Adams announced as SGA President

Tennessee Tech’s Student Government Association Executive Council election came to a close Friday after a run-off election determined Bobby Adams to be the winner.

With a grand total of 1,138 votes, Adams was declared the winner with a final vote count of 682. His opponent, Nathan Cole, had 447 votes and there were nine write-in votes.

 “I feel truly honored to be selected by the students to serve them over the next year as SGA President,” Adams said. “Both teams had a lot of people out there supporting them so it was good. I think today was a very positive PR day for SGA and I’m excited for the next year.”

Cole commended his team for a hard fought race despite the loss Friday.

“We ran a phenomenal campaign Tuesday, but after that we were just tapped out,” Cole said. “We reallocated all our resources and he didn’t quite have that, but he brought it (Friday).”

Cole went on to say that this is his last year in Student Government, but he enjoyed his time in the organization.

Controversy surrounded this year’s election as a petition was filed against Adams prior to the initial Executive Council election April 14. Current SGA Vice President Daniel Tribble and SGA Vice President-Elect Nick Russell filed the petition the weekend before the election in an attempt to delay the election until the SGA Supreme Court could make a ruling on the eligibility of Adams’ candidacy.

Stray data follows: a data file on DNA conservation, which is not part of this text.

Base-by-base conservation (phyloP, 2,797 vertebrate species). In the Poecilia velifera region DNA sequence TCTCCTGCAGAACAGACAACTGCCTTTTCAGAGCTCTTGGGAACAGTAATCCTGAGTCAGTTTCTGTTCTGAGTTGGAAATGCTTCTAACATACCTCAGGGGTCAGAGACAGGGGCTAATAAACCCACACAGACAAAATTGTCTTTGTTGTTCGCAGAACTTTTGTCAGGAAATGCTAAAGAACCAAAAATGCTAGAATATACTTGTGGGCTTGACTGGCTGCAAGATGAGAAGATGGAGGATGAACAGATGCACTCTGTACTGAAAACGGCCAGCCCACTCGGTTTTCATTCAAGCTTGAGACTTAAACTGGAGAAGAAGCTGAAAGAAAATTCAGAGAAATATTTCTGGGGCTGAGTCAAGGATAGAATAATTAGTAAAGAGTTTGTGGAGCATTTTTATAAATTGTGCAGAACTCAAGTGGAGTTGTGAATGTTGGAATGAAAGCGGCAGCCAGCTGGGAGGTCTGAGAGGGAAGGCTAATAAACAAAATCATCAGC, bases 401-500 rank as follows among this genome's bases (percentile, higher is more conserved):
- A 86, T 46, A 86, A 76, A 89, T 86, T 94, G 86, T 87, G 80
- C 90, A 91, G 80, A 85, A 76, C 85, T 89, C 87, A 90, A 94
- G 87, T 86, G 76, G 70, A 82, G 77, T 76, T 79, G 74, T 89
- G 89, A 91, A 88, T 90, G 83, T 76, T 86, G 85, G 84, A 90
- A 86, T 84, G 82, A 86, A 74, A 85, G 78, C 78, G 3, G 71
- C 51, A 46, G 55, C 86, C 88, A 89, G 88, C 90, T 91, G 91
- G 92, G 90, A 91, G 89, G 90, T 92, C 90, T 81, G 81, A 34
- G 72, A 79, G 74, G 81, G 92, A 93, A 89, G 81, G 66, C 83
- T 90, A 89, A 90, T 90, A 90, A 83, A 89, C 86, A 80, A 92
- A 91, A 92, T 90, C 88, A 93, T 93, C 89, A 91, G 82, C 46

“Mr. Adams was not a full-time student at the time his petition was turned in and signed,” Tribble and Russell wrote in their petition.

The current SGA constitution dictates that all elected members of the executive branch be full-time students at Tech. According to the petition, Adams was two credit hours short of being full time when his petition for election was turned in.

“When I became aware that I needed to become a full-time student, I just signed up for the hours I needed,” Adams said. “As soon as I became aware, I went through the proper avenues, I went and registered for two credit hours.”

Tribble and Russell wrote in their petition that Adams was aware of the new rules for this year’s election when he signed and initialed them during a dead hour meeting April 7.